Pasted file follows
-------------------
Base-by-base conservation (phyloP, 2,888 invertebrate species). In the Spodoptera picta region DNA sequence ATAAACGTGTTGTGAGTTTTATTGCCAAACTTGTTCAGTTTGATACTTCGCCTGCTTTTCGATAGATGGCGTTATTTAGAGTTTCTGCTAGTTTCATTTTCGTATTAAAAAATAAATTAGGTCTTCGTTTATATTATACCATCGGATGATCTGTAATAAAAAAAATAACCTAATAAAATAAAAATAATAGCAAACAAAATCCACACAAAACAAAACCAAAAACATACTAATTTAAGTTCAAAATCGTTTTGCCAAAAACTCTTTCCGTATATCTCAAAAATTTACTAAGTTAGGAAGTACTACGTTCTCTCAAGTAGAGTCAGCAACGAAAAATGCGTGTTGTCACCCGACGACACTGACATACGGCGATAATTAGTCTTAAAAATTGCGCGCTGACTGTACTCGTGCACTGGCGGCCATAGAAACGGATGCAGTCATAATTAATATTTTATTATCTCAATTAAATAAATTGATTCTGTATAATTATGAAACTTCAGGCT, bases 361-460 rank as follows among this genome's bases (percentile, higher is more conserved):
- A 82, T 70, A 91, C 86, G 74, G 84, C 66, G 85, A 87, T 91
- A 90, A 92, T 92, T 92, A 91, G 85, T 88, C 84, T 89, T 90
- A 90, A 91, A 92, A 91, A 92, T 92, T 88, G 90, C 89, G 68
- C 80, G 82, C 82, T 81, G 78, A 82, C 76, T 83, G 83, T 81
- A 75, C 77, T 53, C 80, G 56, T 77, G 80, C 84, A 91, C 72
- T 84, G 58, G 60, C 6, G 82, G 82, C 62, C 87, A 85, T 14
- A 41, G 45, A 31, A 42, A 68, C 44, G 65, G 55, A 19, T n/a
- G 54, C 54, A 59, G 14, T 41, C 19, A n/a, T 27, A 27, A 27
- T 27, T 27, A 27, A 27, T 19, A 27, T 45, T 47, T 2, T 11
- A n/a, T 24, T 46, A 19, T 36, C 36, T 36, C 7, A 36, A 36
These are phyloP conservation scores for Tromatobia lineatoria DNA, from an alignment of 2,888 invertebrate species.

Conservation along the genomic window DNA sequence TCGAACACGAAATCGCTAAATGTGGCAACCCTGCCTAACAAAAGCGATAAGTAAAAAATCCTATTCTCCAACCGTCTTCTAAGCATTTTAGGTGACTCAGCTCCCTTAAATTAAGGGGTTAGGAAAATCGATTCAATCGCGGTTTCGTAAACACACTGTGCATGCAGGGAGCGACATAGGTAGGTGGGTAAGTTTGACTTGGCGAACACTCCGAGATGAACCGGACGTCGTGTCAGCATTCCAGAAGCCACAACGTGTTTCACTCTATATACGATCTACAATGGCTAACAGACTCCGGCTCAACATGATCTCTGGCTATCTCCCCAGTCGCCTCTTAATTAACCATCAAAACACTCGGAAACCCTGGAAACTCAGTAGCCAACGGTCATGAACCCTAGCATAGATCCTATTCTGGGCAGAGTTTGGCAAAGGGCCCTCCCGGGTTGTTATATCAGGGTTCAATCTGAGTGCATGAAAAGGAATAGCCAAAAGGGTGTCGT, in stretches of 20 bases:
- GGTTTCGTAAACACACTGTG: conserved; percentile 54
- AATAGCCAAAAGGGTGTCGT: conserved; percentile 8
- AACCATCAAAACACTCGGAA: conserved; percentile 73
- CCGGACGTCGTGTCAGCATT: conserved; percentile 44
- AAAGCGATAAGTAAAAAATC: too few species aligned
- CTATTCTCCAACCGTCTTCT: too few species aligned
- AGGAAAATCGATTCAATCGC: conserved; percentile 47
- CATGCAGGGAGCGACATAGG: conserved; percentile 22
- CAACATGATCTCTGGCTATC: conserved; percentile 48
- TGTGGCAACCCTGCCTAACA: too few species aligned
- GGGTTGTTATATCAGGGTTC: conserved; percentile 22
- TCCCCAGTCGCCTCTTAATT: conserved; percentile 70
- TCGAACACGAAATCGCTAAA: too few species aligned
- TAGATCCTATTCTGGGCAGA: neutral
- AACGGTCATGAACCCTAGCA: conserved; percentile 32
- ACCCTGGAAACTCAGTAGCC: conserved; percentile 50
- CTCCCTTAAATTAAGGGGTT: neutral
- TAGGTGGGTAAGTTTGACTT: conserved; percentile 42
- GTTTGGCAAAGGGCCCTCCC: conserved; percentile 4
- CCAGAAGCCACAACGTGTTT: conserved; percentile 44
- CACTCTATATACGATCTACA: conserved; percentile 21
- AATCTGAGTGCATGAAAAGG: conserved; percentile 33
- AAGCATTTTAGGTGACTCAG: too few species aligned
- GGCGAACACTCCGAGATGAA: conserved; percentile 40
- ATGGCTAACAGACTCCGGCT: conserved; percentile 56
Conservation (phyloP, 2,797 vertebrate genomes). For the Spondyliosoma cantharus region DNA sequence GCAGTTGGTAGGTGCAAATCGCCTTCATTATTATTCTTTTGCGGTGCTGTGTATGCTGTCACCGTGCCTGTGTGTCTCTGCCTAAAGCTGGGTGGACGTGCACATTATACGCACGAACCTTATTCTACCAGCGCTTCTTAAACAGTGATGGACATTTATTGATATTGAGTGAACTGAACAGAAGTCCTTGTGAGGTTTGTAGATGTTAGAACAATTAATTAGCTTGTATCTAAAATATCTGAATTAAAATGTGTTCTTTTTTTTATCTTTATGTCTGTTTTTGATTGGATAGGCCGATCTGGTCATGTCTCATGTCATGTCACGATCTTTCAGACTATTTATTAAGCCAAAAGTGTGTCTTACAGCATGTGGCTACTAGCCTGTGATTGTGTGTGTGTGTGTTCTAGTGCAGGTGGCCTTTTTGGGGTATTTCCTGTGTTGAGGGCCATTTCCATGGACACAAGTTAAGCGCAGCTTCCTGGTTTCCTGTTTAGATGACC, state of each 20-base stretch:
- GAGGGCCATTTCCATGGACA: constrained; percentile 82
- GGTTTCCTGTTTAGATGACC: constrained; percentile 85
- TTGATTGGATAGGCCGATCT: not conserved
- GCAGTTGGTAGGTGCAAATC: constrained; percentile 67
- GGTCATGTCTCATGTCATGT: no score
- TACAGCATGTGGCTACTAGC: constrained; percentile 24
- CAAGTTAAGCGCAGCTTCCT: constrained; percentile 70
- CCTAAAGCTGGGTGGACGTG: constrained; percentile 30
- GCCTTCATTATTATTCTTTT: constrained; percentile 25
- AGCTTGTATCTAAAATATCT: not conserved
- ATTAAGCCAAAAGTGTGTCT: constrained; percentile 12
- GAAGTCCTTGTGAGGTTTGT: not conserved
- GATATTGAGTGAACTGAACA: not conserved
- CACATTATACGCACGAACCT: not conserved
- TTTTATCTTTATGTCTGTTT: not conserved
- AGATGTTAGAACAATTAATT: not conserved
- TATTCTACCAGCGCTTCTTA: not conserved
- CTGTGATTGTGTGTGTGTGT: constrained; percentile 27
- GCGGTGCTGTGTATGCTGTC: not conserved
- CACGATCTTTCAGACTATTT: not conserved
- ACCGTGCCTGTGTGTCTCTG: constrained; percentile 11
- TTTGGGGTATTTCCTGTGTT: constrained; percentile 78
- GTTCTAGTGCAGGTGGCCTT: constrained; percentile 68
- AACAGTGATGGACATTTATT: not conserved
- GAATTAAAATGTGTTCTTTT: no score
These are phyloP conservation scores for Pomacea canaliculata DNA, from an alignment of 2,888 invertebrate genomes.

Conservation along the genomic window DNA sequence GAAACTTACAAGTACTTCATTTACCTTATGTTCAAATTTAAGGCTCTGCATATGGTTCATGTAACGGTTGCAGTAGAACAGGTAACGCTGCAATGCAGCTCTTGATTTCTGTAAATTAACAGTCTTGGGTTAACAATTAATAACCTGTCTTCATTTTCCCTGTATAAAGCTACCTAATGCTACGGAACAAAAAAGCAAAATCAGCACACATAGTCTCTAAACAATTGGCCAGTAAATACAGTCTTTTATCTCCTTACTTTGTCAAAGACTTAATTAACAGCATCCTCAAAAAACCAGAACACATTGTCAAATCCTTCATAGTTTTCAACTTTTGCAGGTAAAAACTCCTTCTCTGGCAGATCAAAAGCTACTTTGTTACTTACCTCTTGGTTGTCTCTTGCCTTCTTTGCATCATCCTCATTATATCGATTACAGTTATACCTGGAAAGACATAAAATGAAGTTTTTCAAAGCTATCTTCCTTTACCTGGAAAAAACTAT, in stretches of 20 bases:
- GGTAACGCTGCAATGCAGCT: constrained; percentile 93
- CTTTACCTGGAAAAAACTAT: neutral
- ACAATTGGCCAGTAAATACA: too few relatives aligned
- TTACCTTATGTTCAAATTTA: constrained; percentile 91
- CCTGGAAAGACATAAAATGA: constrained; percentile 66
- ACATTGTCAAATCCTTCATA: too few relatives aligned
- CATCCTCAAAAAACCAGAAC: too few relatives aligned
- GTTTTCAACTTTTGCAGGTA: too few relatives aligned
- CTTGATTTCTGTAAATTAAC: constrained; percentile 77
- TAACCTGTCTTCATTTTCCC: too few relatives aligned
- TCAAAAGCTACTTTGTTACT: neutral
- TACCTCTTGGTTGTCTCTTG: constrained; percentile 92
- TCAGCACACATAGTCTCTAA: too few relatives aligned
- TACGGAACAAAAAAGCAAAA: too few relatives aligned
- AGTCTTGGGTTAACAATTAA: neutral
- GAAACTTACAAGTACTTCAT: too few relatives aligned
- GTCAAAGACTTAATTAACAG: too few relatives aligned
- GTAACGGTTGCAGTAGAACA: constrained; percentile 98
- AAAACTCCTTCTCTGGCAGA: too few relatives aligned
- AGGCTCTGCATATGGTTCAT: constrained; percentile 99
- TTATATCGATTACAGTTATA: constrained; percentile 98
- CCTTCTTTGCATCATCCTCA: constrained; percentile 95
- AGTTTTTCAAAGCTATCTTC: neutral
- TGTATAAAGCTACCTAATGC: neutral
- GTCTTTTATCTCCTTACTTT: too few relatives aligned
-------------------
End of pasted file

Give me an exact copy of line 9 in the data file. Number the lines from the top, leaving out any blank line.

- G 54, C 54, A 59, G 14, T 41, C 19, A n/a, T 27, A 27, A 27